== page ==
Pat Robertson may have set a world record for chutzpah on a recent 700 Club when he warned someone about the dangers of listening to false prophets.
This morning on The 700 Club, a viewer said her mother’s friend had recently claimed to be a “prophetess,” but her predictions were “way off.” The viewer wanted to know “how could someone who says she’s hearing from God be so wrong?”
Responding to the question, host Pat Robertson explained that this happens “all the time,” and called it “baloney” when people purport to “have a word from the Lord for you.” Robertson clarified that there are people who “really do have a prophetic word, but they are few and far between” and that you should “be careful” of false prophets and instead “let the Lord speak to you himself.”
How amusing. Robertson himself claims to talk to God all the time and he puts out an annual list of prophecies that rarely turn out to be true — and when they are, it’s because anyone would have recognized the likelihood of them happening. Media Matters offers some examples:
For example, in January of 2007, Robertson reportedly predicted that a terrorist attack on the United States would result in a “mass killing” during 2007. He told viewers that he was “not necessarily saying it’s going to be nuclear,” because “The Lord didn’t say nuclear. But I do believe it will be something like that.”
Explaining during his 2008 prediction episode why the attack hadn’t come to pass, the Associated Press reported that Robertson said, “all I can think is that somehow the people of God prayed and God in his mercy spared us.” That must have been it.The AP also reported that in May of 2006, Robertson thought storms and a “tsunami” would hit the U.S. coastline, then claimed partial vindication when heavy rains hit New England…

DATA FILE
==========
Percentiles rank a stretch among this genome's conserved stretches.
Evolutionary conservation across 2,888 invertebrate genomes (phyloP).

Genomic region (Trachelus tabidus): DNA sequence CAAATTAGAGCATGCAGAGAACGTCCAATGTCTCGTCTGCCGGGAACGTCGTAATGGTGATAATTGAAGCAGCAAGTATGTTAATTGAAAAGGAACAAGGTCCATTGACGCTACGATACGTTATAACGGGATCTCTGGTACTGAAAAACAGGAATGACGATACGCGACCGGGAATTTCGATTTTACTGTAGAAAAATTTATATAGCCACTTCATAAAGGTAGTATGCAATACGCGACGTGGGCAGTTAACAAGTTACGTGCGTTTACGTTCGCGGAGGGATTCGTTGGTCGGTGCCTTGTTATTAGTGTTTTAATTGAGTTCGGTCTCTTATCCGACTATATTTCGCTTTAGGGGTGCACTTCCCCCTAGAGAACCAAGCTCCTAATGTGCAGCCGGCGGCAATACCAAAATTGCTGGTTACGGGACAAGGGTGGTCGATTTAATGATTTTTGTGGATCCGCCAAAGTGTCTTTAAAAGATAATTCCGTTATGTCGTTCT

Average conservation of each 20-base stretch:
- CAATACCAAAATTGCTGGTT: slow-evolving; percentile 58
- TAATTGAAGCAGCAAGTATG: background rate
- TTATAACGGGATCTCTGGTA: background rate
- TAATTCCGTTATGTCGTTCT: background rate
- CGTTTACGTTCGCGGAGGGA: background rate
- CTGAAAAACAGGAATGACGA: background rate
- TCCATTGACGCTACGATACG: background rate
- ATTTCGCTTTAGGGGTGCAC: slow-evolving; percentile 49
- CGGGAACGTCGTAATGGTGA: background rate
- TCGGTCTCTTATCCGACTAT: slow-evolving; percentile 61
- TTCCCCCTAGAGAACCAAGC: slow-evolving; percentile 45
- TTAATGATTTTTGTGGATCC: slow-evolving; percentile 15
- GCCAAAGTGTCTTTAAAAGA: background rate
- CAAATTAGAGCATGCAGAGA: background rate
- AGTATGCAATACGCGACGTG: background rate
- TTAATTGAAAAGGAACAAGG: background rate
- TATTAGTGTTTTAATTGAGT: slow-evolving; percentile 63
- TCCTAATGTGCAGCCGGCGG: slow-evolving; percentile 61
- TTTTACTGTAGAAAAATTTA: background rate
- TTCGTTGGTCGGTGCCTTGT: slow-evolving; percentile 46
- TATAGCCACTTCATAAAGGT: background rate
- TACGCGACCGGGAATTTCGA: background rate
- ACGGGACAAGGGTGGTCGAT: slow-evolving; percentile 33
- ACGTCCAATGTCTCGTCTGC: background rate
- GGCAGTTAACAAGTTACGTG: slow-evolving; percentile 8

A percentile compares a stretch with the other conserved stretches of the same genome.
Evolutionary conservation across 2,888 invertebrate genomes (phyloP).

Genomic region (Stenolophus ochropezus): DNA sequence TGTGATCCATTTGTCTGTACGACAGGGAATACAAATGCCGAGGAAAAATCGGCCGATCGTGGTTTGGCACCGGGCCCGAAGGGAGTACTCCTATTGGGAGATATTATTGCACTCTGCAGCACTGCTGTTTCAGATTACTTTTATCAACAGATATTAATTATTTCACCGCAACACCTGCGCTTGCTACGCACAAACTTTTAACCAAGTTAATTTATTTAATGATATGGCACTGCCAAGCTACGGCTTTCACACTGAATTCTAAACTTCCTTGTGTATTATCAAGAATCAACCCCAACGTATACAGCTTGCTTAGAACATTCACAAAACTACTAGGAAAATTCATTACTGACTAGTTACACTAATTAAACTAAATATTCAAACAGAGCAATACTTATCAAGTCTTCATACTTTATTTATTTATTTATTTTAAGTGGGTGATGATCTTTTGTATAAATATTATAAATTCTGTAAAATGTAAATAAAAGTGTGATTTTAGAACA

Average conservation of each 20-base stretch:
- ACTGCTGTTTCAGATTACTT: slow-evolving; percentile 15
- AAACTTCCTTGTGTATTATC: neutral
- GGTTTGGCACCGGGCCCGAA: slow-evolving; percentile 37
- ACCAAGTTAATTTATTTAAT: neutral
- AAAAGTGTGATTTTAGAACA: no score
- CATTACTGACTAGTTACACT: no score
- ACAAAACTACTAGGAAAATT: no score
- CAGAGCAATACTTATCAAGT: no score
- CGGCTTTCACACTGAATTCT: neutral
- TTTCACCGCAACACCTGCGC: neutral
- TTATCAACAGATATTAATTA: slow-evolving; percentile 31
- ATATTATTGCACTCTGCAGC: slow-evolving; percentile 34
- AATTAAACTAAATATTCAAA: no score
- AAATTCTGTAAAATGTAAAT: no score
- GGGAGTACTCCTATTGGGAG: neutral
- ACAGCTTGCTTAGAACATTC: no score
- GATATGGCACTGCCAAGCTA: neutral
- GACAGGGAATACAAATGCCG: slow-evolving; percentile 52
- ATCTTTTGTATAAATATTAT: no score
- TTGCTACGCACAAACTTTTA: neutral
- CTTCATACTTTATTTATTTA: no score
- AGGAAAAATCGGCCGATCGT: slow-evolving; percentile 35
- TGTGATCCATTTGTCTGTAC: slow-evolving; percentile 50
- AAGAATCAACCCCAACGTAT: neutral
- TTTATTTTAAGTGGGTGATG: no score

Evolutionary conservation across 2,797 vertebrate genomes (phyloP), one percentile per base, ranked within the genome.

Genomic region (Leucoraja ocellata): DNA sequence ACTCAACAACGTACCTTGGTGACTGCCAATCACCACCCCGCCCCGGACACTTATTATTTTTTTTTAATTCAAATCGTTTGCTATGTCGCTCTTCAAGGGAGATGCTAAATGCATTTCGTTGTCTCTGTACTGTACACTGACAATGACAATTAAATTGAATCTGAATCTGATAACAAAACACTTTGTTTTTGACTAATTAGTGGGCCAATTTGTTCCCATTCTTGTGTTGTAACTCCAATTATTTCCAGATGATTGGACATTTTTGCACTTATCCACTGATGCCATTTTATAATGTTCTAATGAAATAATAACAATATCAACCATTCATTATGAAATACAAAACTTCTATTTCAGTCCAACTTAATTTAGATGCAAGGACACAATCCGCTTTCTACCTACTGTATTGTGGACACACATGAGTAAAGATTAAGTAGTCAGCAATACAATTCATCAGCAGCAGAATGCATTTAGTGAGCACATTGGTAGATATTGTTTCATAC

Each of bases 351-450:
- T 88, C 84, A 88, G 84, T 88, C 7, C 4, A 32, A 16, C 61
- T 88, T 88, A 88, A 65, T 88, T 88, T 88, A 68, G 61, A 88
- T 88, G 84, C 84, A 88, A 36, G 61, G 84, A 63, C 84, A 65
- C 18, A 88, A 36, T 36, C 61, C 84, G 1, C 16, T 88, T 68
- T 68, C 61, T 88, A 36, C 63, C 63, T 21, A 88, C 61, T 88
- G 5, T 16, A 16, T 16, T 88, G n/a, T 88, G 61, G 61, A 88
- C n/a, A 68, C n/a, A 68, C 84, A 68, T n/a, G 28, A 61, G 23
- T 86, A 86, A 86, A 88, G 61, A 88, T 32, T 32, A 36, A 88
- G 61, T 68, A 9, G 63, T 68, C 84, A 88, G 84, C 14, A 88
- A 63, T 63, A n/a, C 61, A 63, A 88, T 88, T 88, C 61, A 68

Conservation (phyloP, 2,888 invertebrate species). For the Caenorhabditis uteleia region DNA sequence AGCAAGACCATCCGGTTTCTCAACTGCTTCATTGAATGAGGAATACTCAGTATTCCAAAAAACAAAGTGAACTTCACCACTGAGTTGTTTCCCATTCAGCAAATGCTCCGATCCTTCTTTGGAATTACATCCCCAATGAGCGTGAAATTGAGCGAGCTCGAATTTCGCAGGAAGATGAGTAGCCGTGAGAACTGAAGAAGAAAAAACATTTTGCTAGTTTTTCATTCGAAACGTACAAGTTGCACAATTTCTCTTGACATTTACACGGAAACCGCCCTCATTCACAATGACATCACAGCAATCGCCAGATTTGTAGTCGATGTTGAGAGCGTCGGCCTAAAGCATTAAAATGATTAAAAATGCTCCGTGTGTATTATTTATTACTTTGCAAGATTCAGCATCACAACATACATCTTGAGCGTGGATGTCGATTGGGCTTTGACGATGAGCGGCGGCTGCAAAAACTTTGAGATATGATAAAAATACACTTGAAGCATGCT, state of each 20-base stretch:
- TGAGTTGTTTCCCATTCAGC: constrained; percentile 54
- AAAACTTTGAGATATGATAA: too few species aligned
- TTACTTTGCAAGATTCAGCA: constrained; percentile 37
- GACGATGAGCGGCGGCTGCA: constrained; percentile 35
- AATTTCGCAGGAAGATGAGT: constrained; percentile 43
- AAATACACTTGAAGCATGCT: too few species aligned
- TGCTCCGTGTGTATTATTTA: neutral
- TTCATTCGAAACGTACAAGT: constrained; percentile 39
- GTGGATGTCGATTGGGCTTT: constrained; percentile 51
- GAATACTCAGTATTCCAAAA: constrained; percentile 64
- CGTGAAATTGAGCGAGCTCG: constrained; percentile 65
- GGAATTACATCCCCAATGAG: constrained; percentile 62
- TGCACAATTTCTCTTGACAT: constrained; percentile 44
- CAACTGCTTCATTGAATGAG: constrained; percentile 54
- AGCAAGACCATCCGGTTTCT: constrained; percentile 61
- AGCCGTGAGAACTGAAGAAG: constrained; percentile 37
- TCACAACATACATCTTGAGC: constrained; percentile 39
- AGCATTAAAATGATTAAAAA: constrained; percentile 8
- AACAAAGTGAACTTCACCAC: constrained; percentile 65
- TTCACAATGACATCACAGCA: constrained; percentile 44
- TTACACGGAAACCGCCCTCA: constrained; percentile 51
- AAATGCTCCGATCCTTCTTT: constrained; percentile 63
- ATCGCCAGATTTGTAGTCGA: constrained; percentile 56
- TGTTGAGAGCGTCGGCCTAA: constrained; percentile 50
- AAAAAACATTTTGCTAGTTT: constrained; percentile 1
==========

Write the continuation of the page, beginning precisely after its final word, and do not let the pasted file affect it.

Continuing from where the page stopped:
During a March 2006 broadcast, Robertson predicted that “before the end of this year there will be another vacancy” on the Supreme Court. There wasn’t.
As part of his predictions in 2006, Robertson also said that he “heard it from the Lord” that President Bush would successfully pass Social Security reform. He didn’t.
Completely botching “predictions” from God is not a recent development for Robertson – he’s been doing this for decades.
In a May article reflecting on “Five failed end-of-the-world predictions” in light of the circus surrounding Harold Camping, The Christian Science Monitor reported that Robertson said in a 1980 broadcast of The 700 Club: “I guarantee you by the end of 1982 there is going to be a judgment on the world.”
According to a February 15, 1988, Washington Post article (via Nexis), during an address at a church, “Robertson declared today that he has heard messages from God about his presidential campaign and that he is now sure he will be the next president”
Hey, guess what the Bible says about false prophets? It says to put them to death if they make a prophecy that doesn’t come true (Deut 18: 20-22). And it says that God will do terrible things both to them and to those who follow them (Jer 14: 14-16), including sending natural disasters. So if the wingnuts really want to believe that natural disasters are sent by God as punishment, perhaps they should consider that it might be punishment for Pat Robertson’s false prophecies.